GRM 2010 GRM 2011

Abstract Details

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Higher Education-Industry Linkage in action : A Case Study of Integrated Internship Courses in PNU
Paper Proposal Text :
In the context of developing a knowledge society, which is increasingly recognised as a source of global competitiveness and economic well-being, policy continues to depict higher education (HE) graduates as an elite social and occupational group who fulfil their potential through careers as ‘knowledge workers’. While most universities have made the depiction of human capital development core to their policy agendas, problems still persist with graduates’ quality and relevance in relation to the labour market. In this regard, Holmes (2001) argues that employability should be conceptualised as a form of identity; it is relational, emergent and influenced largely by graduates’ ‘lived experiences’ of the labour market. Within this context, Princess Norah bint AbdulRahman University (PNU) is the only university in Saudi Arabia that offers integrated internship courses (IIC) in all of its fifteen colleges. IIC are integrated into the curricula of all academic programmes in a systematised module that determines exactly how real and positive university-industry interface can occur within the education system.
This paper focuses on this university-industry linkage; more specifically, it focuses on the importance it is given in university policies and structures, on the way it is managed and on its ability to facilitate collaboration that aims to prepare students for work life. This paper focuses on the following research questions:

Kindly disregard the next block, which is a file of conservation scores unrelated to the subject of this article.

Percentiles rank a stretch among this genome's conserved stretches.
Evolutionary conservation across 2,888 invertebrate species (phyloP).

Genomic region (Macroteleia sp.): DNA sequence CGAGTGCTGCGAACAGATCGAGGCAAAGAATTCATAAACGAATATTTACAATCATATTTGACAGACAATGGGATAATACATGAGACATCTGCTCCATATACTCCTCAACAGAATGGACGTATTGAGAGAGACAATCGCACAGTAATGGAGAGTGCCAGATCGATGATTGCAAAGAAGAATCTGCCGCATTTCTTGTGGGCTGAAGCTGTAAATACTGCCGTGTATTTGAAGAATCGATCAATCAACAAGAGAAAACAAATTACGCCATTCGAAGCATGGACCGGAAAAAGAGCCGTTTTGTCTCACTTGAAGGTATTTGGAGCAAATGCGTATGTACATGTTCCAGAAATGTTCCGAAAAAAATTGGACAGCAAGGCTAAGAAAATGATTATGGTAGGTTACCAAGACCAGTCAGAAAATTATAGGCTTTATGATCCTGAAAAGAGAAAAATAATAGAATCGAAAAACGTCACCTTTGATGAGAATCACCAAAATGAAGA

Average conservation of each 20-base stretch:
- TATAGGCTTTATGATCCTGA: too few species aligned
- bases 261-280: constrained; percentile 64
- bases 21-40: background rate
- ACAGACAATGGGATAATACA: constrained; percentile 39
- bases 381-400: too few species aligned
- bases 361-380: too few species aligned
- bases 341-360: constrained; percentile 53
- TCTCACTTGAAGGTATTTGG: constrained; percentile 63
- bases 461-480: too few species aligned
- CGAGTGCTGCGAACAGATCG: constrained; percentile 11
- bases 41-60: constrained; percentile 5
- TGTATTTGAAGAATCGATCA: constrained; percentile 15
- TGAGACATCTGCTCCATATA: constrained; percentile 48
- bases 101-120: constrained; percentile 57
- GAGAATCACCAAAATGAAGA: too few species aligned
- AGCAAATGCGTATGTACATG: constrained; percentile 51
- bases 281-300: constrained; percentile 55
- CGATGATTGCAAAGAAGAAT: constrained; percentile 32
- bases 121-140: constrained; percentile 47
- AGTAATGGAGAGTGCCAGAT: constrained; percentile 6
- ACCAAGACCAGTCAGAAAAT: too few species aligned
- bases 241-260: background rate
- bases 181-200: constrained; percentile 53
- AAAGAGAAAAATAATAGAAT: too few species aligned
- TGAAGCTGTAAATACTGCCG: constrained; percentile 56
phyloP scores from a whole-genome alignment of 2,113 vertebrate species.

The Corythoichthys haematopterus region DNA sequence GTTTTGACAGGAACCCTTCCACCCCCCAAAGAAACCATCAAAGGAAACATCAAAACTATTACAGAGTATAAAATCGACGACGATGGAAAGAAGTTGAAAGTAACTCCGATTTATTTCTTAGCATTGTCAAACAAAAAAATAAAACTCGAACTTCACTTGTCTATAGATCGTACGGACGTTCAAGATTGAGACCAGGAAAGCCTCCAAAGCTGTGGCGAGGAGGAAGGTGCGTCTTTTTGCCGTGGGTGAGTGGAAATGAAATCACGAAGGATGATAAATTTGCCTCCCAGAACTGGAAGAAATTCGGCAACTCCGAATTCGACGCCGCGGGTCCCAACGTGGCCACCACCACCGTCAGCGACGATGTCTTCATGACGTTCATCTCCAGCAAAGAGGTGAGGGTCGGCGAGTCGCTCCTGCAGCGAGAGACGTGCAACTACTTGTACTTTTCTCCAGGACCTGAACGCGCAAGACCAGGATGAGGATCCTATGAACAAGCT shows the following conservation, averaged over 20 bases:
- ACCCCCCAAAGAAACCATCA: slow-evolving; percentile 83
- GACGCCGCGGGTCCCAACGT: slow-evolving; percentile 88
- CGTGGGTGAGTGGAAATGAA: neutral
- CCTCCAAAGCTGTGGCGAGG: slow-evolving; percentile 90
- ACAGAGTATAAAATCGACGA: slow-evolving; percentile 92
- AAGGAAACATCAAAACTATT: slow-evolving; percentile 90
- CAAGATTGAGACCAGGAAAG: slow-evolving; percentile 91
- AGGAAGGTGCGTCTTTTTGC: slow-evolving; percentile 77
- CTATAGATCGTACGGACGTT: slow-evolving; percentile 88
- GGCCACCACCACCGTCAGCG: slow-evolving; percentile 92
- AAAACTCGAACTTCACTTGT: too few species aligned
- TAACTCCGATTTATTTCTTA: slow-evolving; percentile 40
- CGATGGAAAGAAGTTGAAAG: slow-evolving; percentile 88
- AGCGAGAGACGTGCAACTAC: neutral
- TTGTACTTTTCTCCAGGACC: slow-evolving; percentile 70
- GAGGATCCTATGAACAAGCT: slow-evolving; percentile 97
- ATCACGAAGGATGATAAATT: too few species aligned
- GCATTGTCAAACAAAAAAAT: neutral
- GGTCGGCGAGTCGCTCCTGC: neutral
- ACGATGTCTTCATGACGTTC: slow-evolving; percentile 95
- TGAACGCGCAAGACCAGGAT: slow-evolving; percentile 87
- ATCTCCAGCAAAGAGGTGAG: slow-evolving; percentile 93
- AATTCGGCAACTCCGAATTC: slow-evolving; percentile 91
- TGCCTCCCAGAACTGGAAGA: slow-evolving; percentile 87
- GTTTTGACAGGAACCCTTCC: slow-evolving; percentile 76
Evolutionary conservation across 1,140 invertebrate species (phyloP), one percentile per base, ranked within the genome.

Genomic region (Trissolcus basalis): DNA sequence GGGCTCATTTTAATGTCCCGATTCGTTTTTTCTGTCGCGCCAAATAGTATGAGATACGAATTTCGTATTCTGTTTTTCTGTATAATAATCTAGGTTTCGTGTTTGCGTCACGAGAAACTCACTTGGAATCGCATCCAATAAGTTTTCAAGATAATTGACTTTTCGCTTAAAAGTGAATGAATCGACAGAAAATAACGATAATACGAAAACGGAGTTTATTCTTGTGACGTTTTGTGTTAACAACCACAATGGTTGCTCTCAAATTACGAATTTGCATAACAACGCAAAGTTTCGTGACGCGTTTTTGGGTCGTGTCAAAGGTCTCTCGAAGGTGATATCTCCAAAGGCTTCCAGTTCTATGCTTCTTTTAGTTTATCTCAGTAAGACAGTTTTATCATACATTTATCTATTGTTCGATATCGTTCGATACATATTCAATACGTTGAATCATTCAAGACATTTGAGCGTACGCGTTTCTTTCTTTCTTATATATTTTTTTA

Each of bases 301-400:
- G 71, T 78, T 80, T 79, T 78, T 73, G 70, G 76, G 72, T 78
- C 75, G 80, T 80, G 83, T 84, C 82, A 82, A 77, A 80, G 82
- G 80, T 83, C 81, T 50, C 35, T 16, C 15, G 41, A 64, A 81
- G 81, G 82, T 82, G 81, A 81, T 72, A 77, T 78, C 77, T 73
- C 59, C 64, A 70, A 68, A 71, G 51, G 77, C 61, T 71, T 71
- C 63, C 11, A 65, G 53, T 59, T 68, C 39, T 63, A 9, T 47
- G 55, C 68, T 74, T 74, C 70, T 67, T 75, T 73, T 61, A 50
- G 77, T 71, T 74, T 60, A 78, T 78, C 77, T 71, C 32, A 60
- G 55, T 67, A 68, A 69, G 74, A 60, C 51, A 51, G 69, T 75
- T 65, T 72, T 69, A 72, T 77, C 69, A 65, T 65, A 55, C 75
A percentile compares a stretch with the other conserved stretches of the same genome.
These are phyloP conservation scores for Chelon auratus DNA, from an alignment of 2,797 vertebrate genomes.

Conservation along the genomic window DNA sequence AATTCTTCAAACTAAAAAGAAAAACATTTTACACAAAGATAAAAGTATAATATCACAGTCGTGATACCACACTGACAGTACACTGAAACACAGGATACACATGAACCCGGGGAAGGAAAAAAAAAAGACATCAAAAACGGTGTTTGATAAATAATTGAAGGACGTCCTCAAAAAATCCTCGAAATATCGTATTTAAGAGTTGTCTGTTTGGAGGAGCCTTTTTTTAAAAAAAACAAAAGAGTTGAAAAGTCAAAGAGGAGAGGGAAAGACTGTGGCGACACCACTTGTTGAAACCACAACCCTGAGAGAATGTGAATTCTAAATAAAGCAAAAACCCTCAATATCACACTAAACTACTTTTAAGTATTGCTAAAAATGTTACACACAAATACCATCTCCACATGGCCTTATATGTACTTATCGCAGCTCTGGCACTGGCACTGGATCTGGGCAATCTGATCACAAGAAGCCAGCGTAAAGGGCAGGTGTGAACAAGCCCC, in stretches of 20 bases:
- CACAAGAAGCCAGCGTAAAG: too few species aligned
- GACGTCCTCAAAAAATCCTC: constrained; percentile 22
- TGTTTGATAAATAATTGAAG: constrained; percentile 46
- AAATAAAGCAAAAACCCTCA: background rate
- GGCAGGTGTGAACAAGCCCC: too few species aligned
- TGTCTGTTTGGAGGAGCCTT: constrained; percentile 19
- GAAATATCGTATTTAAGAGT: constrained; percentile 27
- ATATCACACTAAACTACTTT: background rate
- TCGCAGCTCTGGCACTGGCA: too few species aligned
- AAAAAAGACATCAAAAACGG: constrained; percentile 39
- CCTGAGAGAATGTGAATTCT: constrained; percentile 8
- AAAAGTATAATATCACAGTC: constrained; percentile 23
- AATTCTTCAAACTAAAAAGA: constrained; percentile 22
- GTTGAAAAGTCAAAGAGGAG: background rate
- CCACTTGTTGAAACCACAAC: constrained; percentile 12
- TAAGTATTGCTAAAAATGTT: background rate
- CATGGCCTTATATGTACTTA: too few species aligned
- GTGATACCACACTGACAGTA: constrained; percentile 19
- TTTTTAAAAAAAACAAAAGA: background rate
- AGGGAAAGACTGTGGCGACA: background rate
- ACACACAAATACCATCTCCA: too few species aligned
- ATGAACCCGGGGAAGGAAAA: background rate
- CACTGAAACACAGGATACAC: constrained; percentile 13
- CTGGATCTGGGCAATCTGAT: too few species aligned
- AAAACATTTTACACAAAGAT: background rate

1. What initiatives, policy instruments and approaches applied at PNU in building university-industry linkage?
2. How are IICs integrated into the academic curricula at PNU? How does interaction between HE and industry occur? How does the emergence of public/private partnerships contribute and support achieving the university-industry linkage?
3. How does this interaction help students make the transition from HE to the labour market (i.e. constructing, understanding and beginning to manage their employability)? How does this interaction benefit educational programme designers when creating programmes that best fulfil a knowledge society’s needs?
The theoretical framework guiding this investigation is based on prior literature on collaborative relationships between HE and private and public organisations (Abreu et al., 2009; Bishop et al., 2011; Ramos-Vielba and Fernandez-Esquinas, 2012). This ongoing study draws upon a qualitative and a quantitative study of 82 final year undergraduates at PNU and is complemented by interviews with stakeholders and programme designers. A set of hypotheses about IICs and labour market collaboration was formulated and tested. The outcome has remarkable implications for current HE policy makers and the labour market in Saudi Arabia.

Abreu, M. et al. (2009) Knowledge exchange between academics and the business, public and third sectors. UK Innovation Research Centre: Cambridge University.
Bishop, K., D’Este, P. and Neely, A. (2011) ‘Gaining from interactions with universities: multiple methods for nurturing absorptive capacity’, Research Policy, 40, pp. 30-40.
Holmes, L. (2001) ‘Reconsidering graduate employability: the graduate identity approach’, Quality in Higher Education, 7(2), pp. 111-119.
Ministry of Economy and Planning. Saudi Arabia (2012). National strategy for the transition to a knowledge society. Available at: (Acessed:25 December 2013)
Ramos-Vielba, I. and Fernandez-Esquinas, M. (2012) ‘Beneath the tip of the iceberg: exploring the multiple forms of university-industry linkages’, Higher Education, 64(2-22).